For the past few weeks, I have been purchasing family resource books to stock up the small library in my school’s SFE corner. I had purchased this book from the Focus on Family website. I thought the title really interesting, plus the book is the thinnest one from the pile I bought, and thus I picked it up. I wanted something I could share with other parents – that how you love your spouse and how you treat your spouse sends the message of security to the children, and perhaps teach the kids a thing or two on how to pick their sfuture pouses based on their parent’s marriage…or any other messages.
One of the criterion in my purchase of books for the school is that the books must not have any religious context. I checked the covers of every book, looked through the fine prints at the back before I clicked ‘buy’.
At this point, I must apologise to the school for picking the ‘wrong’ book. This book is filled with quotations from the Bible, plus it is intended to be read by the Christian readers. As the world becomes more globalised, I wished the publisher had the sensitivity to state this fact on the cover or the back.
I decided to ignore the religious context and just focus on the positive parenting or marriage aspect. Did i learn anything new?
This would have been a great pre-marriage book rather than one written for parents. If I expected more linkage between marriage and parenting, I was disappointed. There are few. While the writer tries to incorporate her own life stories as case histories, they are hollow and does not click with me – an Asian, free-thinking mother.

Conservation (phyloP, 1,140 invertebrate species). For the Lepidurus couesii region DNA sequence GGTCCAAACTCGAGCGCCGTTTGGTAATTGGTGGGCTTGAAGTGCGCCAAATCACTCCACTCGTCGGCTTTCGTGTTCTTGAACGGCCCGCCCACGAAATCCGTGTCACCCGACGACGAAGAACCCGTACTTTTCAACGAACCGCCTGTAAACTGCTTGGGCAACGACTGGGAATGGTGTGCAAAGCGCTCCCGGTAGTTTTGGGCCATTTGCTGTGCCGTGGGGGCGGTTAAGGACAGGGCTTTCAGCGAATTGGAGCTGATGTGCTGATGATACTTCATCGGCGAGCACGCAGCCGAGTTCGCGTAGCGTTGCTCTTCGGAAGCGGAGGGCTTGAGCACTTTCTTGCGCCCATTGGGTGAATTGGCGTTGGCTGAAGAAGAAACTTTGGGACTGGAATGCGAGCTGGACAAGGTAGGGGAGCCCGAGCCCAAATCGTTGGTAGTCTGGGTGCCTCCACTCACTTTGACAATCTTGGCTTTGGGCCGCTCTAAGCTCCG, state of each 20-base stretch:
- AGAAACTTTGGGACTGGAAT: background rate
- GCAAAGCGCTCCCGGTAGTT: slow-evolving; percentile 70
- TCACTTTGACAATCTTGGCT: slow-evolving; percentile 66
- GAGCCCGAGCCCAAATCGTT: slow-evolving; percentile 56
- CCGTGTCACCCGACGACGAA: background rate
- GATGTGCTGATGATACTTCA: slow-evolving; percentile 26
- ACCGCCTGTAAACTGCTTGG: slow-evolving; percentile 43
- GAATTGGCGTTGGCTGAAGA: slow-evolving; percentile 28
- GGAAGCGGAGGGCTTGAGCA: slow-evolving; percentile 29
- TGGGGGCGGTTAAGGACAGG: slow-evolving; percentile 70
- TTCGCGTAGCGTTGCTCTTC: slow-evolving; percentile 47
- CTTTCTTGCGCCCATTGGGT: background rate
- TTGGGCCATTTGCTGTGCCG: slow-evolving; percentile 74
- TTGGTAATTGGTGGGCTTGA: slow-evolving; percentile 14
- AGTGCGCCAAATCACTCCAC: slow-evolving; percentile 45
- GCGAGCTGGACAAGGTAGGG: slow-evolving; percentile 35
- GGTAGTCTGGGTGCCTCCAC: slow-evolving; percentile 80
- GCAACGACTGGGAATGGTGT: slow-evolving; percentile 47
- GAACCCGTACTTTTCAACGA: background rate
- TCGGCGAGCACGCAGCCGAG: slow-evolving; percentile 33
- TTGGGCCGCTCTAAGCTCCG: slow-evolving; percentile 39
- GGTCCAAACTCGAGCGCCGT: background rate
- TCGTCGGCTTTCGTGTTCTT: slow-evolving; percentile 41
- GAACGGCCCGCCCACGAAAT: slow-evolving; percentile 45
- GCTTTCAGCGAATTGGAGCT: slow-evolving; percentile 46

However, some topics she brings up in the book is worth considering though – The gender difference (skip if you have read Men are from Mars series), Personality difference, baggage, family traditions and identity theft.
In her discussion on personality difference, she includes a personality test. Unfortunately, even after going through, I cannot decide which personality I belong to. I seem to be in between The Powerful Choleric and The Perfect Melancholy (an extrovert who is a doer and optimist, and an introvert who is a thinker and pessimist – split personality?)
In the chapter on Family Traditions, her examples are too simplistic. Would parents really hanker over when to open Christmas presents or set up the tree? In a world where inter-ethnic marriages (like that of my sister and her German husband) are common nowadays, I would have appreciated tips on how keeping the family traditions alive brings a sense of appreciation of the family to the children.
Perhaps by skipping over all the biblical verses, I have missed out on something. Otherwise, read some other books instead to improve your marriage.